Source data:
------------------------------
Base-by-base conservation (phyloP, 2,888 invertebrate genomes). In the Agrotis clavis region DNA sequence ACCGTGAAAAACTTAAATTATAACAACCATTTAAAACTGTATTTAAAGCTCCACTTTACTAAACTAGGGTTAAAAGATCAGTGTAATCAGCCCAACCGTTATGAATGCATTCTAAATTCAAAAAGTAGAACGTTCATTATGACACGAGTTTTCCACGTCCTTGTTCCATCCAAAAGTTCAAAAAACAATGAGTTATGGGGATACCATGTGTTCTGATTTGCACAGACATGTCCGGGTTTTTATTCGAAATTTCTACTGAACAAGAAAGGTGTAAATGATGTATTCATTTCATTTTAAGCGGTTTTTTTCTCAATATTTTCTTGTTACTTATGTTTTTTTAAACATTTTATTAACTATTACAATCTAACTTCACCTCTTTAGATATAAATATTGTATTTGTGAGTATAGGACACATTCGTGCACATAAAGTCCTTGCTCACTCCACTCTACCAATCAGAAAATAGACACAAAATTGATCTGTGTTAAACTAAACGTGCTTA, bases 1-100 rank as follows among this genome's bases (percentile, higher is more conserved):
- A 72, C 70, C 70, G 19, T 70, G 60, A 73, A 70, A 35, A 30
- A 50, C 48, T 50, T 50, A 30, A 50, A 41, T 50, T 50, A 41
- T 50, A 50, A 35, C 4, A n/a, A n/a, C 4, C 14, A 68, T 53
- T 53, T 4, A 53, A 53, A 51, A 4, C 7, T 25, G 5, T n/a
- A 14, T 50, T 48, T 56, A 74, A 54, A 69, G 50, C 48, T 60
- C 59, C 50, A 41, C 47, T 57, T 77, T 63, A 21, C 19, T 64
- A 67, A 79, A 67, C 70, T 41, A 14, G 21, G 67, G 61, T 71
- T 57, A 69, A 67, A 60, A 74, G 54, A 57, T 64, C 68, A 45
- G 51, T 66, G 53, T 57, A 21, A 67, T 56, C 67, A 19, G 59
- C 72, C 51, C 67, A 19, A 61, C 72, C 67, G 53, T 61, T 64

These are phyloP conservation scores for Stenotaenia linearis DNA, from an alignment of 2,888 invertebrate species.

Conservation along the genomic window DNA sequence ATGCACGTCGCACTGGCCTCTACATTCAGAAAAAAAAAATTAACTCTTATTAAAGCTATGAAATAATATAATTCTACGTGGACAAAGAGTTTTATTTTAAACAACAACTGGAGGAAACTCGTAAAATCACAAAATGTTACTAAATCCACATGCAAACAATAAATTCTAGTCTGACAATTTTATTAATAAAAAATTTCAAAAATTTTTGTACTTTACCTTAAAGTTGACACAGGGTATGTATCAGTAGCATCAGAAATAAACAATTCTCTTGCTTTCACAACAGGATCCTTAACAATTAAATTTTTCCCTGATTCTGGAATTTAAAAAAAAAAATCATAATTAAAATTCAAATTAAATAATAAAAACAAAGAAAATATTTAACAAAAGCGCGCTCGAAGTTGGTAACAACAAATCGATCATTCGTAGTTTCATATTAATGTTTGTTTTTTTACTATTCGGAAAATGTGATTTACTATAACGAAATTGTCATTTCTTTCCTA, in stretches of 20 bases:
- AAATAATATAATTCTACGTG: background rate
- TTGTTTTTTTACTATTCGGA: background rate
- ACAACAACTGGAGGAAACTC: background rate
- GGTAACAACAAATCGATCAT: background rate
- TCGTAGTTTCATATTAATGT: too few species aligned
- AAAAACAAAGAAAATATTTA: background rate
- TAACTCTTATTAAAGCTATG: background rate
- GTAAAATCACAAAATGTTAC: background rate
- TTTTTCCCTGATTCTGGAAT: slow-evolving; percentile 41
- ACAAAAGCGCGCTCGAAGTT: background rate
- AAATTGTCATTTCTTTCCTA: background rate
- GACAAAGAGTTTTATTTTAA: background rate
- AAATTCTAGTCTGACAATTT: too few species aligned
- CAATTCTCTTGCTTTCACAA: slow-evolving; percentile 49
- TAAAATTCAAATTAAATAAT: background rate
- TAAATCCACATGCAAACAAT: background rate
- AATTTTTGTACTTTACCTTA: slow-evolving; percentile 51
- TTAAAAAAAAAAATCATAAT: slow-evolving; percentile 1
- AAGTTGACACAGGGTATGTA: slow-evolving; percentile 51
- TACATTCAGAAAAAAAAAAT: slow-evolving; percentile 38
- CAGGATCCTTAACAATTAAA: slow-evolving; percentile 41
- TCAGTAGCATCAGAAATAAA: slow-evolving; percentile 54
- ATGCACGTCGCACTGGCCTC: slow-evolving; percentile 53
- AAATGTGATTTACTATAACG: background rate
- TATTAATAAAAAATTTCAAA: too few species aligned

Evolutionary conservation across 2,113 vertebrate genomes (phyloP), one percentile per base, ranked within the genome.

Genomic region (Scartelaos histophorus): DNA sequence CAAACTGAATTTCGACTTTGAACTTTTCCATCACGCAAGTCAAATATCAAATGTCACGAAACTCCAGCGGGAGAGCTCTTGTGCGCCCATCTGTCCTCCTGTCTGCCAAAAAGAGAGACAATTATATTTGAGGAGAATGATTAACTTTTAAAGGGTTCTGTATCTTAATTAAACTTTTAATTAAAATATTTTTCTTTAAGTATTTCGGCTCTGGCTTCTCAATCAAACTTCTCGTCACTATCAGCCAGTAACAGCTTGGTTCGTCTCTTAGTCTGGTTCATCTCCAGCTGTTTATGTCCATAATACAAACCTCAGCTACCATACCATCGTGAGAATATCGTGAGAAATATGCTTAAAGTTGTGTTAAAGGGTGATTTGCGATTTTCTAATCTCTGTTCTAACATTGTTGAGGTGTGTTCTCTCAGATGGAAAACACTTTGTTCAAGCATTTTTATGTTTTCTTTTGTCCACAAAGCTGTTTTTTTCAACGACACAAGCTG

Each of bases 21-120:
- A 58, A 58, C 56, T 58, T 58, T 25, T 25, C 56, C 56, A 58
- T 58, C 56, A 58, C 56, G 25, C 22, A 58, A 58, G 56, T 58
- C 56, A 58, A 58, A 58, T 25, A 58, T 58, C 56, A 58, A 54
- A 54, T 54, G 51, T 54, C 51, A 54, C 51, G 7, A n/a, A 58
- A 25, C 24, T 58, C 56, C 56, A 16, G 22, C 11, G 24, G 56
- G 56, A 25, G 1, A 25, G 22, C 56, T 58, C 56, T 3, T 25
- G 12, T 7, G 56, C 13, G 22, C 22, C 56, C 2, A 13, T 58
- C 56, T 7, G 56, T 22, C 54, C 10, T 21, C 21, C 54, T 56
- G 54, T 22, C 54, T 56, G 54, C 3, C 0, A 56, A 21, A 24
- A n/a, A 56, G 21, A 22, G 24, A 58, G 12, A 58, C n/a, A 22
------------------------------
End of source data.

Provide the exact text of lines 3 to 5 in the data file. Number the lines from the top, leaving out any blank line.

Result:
- A 50, C 48, T 50, T 50, A 30, A 50, A 41, T 50, T 50, A 41
- T 50, A 50, A 35, C 4, A n/a, A n/a, C 4, C 14, A 68, T 53
- T 53, T 4, A 53, A 53, A 51, A 4, C 7, T 25, G 5, T n/a